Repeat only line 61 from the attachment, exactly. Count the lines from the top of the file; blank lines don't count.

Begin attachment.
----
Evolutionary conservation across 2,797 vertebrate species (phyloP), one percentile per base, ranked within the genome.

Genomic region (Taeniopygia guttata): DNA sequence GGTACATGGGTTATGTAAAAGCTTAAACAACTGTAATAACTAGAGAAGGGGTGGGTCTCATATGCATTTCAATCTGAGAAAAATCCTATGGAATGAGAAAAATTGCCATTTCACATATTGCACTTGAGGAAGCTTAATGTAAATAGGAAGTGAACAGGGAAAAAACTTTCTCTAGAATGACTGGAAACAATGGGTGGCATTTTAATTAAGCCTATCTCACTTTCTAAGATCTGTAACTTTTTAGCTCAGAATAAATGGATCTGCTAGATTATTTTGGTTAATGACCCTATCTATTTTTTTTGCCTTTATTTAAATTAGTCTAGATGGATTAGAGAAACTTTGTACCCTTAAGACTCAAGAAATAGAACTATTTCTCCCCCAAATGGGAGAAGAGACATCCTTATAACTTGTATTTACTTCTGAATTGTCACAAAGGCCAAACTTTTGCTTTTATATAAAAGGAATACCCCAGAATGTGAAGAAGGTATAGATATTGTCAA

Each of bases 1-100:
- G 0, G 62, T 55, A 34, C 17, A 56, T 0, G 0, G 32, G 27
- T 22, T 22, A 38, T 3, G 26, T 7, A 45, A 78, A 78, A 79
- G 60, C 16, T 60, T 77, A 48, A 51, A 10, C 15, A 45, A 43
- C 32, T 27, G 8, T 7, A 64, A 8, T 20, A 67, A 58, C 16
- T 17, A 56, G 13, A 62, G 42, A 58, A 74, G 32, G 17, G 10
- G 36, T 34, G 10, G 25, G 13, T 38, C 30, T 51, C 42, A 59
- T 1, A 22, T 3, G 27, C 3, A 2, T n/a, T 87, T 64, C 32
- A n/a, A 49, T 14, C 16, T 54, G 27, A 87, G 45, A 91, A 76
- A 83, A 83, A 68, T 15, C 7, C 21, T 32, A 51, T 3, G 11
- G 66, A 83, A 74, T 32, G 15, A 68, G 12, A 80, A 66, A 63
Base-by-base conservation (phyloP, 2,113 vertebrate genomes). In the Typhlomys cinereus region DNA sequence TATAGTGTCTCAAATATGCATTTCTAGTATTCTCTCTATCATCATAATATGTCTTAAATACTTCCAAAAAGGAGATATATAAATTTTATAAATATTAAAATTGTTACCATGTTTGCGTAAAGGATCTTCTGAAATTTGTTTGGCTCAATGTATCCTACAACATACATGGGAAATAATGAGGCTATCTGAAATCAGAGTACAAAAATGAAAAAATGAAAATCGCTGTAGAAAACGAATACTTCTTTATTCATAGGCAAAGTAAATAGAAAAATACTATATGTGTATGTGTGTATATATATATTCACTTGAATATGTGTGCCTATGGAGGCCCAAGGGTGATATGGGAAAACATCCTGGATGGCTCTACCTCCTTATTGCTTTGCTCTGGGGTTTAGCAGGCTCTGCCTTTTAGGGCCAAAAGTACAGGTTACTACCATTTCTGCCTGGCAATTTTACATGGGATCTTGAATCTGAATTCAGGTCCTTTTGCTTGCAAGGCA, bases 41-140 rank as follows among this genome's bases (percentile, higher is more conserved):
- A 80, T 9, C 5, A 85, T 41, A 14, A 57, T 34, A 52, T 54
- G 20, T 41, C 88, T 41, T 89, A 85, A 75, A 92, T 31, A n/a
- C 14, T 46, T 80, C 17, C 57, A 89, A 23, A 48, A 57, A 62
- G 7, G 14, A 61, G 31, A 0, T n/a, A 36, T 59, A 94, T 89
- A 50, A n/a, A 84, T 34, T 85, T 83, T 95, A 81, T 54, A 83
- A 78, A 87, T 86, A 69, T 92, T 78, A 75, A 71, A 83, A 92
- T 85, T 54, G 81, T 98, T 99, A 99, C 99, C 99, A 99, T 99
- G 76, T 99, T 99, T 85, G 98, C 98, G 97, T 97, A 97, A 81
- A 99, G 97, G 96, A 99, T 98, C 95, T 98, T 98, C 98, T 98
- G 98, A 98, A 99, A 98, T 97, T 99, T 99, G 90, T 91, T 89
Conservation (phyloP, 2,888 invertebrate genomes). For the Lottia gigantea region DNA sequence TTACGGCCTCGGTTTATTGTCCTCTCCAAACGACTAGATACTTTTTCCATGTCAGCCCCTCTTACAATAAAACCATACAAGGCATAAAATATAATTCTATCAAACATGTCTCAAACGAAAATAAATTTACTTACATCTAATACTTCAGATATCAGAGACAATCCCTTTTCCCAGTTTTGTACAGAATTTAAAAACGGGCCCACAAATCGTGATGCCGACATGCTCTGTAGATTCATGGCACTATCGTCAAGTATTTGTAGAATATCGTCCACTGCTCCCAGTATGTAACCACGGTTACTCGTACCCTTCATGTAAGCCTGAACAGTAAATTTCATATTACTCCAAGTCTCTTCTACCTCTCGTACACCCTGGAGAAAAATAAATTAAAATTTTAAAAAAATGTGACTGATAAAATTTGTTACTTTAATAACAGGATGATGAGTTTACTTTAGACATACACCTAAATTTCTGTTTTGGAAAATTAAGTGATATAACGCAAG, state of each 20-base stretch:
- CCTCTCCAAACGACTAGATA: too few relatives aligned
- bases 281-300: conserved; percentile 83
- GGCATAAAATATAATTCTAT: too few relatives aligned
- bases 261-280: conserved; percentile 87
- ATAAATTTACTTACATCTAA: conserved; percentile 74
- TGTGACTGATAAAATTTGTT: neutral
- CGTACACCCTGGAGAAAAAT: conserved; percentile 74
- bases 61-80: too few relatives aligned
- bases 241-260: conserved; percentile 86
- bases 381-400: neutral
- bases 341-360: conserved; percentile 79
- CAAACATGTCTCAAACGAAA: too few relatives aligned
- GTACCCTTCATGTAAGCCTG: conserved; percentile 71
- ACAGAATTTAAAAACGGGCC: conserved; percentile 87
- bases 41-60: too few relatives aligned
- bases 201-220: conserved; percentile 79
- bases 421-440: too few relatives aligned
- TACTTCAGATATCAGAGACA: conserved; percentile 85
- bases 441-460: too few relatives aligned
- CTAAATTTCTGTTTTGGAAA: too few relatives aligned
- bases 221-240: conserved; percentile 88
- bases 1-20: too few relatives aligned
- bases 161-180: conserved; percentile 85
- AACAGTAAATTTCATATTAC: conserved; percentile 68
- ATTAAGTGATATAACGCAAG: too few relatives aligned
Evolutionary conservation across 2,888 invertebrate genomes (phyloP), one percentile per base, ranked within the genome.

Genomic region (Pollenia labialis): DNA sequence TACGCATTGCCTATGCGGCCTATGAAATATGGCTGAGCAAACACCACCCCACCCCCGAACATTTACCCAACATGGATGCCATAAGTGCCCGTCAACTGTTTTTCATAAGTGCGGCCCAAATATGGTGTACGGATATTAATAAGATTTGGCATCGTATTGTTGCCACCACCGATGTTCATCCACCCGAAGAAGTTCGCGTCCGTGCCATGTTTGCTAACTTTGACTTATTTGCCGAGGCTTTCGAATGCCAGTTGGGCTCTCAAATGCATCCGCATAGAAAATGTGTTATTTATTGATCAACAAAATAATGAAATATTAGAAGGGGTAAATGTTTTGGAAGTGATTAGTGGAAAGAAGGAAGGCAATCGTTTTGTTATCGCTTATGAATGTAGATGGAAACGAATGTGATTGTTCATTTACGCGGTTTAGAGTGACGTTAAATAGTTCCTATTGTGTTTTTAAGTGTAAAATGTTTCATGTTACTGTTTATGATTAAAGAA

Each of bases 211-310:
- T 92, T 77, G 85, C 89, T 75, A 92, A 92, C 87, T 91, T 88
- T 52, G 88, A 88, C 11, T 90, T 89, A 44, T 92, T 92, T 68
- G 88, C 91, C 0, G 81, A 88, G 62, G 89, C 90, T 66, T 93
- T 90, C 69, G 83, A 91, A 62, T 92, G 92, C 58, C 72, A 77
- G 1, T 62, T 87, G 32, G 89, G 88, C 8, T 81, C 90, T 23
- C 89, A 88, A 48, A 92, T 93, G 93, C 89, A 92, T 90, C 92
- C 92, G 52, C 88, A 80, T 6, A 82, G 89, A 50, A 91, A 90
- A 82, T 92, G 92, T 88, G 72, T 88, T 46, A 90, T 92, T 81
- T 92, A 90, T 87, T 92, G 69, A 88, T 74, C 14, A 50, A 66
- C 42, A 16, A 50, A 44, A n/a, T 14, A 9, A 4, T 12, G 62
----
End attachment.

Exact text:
- A 82, T 92, G 92, T 88, G 72, T 88, T 46, A 90, T 92, T 81